I have read every "help" source I can find so far and not found an answer to my question. I have created a word document which is a template for a book - it is not saved as a .dotx file, just a .docx. It contains some introductory text and illustrations, and a lot of empty space in a formatted heading layout for information to be pasted and photos to be inserted. The "empty" document is 1.2 MB, of which the illustrations are 1.1 MB. The full collection of 33 photos (JPEG files) to be inserted is 2.8 MB - average photo size is 85 KB. Once the text is pasted in to fill the empy space, the file is 1.4 MB (this includes the original 1.2 MB of the template file). When the 2.8 MB of photos are added, the file is 39.4 MB. How can that be, when the individual elements of the file total about 3.2 MB? All the photos have been compressed.

What else can I do to reduce the size of the file?

  • Which version of Microsoft Word? Are you inserting files via copy and paste from an image editor or are you using the menus to insert a picture? 2007 onwards inserts pictures in the format they came in and I've never seen this kind of bloat except when using copy and paste.
    – Mokubai
    Aug 5, 2012 at 7:58
  • 2
    Likely he cut and pasted the JPGs into place, losing their compression. Aug 5, 2012 at 9:12
  • support.office.com/en-us/article/… helps a lot to trat all the images of a bloated document...
    – Rmano
    Jul 18, 2016 at 13:52

11 Answers 11


Opening the image in Paint or something similar then using Ctrl-C (copy) and Ctrl-V (paste) is one thing that will cause this kind of horrifying bloatage.

When inserting images you should almost always use the Insert->Picture menu option as this will insert the image in (nearly) the exact same format as your source image. The same is not true of Copy-Pasting the image as Word does not know what format the image data on the clipboard is in (the clipboard will use a raw image format) and generally converts it to PNG that will keep all the image data that was present on the clipboard.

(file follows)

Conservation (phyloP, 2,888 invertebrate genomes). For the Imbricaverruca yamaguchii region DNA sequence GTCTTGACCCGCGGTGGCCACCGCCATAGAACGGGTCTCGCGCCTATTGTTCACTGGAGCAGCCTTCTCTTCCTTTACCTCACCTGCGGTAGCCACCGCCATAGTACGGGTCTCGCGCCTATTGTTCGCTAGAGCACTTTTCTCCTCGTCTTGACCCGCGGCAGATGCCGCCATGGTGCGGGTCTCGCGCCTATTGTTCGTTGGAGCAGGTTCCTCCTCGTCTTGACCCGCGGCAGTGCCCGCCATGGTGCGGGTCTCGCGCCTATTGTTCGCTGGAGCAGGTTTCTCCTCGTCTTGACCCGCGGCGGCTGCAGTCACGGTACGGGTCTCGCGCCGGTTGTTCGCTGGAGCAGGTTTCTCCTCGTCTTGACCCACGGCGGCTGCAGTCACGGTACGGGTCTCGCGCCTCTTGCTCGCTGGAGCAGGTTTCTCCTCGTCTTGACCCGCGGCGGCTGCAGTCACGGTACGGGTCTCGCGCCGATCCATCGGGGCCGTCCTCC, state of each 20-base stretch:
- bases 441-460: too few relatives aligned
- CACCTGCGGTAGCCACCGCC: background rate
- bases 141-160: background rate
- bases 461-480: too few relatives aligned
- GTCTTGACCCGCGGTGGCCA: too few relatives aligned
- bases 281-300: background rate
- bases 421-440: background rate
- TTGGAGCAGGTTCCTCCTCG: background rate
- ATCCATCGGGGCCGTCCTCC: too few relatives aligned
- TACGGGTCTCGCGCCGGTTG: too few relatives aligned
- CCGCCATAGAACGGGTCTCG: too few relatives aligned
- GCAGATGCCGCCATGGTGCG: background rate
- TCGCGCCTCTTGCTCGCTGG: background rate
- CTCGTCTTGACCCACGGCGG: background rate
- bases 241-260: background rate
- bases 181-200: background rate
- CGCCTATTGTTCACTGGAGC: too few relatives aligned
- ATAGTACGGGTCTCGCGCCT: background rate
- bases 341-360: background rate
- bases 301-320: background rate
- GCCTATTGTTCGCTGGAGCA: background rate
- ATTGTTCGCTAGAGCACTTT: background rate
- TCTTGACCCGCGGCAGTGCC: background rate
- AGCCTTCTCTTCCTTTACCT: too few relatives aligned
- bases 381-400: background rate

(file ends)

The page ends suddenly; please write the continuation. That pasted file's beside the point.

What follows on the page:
PNG is nowhere near as good at compression as JPG for photographic images and a typical JPG to PNG conversion like the Copy-Paste image insertion method will generally result in the file size balooning more and more as the source image size gets larger.

I have seen the picture insertion tool shrinking JPG files size, presumably it defaults to a JPEG compression setting of 85 and applies it on insertion of the image, but I have never seen it unduly making the images larger.

I just tested and it reduced a 600kb image to 120kb (which corresponded to JPEG compression 85 on the original) but that same image when saved to 50kb (JPEG compression 50) stayed at 50kb when inserted into Word

In almost all cases you want to use Insert->Picture even if it means that slight annoyance of saving the image first then hunting it down in the Word file select dialog.

Insert->Picture menu item


Interestingly, the docx format is actually nothing more than a zip-compressed archive with ".docx" in stead of ".zip". That said, it's entirely possible to extract the contents of any docx to a folder, then re-compress the contents using ultra compression and renaming the resulting zip file with the docx extension. This could substantially reduce the file size, depending on the contents. It may not be the most efficient way to reduce file size on a regular basis, but it's definitely a trick worth knowing about.

  • +1 for teaching me something new today. I wonder if this applies to other office formats.
    – Cfinley
    Jul 11, 2014 at 18:39
  • Yes, I believe it applies to all of the .extX formats.
    – 13ruce
    Jul 14, 2014 at 12:17

Click on Picture, then you can see an extra tab named as Format. In this at the left most column, there'd be a button for compress pictures. On clicking on this button, a new pop-up will get launched which will have options for reducing picture size and better compression. It'll help you to reduce the size of your word document.

More details here: https://support.office.com/en-us/article/Reduce-the-file-size-of-a-picture-8db7211c-d958-457c-babd-194109eb9535


For those people that do not have any photos in their document but still need to reduce the file size, I could reduce the size slightly by copying all of the contents in the old document, and pasting them inside of a new document.

  • 1
    Using this technique reduced the size of my Word document from 50 MB to 12 MB. May 27, 2016 at 14:50